Driven by Data

Three Best Practices for Creating Action-Oriented Dashboards

As more and more data is made available to educators, data dashboards are increasingly hailed as one-stop, silver bullet solutions to school problems. Despite investing money and staff time into data visualization software and dashboard development, end-users (principals, instructional coaches, and teachers) often don’t find the information useful. We believe that dashboards are not a solution on their own. It’s the analysis and communication of the data that makes it useful to educators and directs their time, passion and attention.

Below are three key strategies we recommend to create a dashboard that best supports instructional staff. 

1)  Design it for a specific meeting.

When starting the process of creating a dashboard, the tendency is to try to incorporate all metrics broken down by all subgroups over as many years as possible. This one-size-fits-all approach is often unwieldy and difficult to make sense of. It can be especially confusing for those who are unaccustomed to interpreting data. 

Instead, a great first step is to think about what staff meeting your dashboard can support. Is it your weekly attendance meeting? A grade level team? A deep dive into interim assessment results? Once the audience is identified, you can focus on the most important metrics and student groups to analyze. This simplifies the design process and focuses the dashboard on the key messages it should deliver.  

 2)  Design it for a specific action. 

The goal of a good dashboard is to enable educators to make immediate, data-driven decisions by identifying where the greatest needs are. Which student families do we need to call about attendance? What classroom needs support for behavior? Which classrooms have the lowest-performing students in ELA? Where should the principal spend their time? If your team needs additional clarifications or further breakdowns after looking at the dashboard, it may not be action-oriented enough.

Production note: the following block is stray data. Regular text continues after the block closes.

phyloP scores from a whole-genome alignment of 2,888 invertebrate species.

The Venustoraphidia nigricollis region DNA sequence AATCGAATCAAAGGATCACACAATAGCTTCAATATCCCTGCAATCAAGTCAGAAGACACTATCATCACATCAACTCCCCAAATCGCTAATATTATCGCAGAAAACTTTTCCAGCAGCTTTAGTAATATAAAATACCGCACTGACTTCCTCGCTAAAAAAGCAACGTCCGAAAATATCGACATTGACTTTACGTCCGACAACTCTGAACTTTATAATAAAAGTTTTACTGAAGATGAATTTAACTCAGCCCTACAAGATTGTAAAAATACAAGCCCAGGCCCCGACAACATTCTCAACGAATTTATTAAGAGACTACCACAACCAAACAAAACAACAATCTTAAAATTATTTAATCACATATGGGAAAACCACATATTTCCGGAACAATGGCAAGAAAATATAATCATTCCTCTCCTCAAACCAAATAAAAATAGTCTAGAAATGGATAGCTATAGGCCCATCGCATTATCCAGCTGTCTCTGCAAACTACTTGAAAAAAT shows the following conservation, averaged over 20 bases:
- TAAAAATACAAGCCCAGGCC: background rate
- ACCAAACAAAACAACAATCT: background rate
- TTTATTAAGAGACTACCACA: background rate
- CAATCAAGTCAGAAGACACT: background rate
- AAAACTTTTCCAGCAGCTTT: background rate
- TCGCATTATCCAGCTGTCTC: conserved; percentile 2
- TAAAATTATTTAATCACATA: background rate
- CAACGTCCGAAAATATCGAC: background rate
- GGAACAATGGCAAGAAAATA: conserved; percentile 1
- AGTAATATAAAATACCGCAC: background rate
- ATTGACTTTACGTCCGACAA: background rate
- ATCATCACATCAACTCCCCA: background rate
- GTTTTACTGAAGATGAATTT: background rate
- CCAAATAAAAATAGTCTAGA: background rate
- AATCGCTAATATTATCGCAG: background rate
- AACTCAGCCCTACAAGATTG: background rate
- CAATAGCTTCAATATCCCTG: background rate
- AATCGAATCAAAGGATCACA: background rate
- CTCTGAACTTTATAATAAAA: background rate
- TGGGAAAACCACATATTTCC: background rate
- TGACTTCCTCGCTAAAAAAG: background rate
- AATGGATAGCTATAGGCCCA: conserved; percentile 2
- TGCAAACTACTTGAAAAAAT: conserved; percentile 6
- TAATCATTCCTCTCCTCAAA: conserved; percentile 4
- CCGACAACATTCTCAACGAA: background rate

3)  Design it to talk about students. 

Even though educators personally know and understand their students, it can still be difficult to find meaningful takeaways from general trends. Design your dashboard to make the connection between aggregate numbers and what it means for students in the classroom. Is attendance low because a lot of students are missing a few days of school, or are a few students missing a lot of days? What can we learn from how many students are making above average or below-average growth in this classroom? Which students have more than one behavior referral? 

If your school isn’t getting what it needs from your data dashboards, try these three strategies to create more useful visualizations. Abandoning the “one dashboard for everything” mindset will enable your team to make timely, data-driven decisions.

[This post contributed by Dan Wick, Data Specialist.]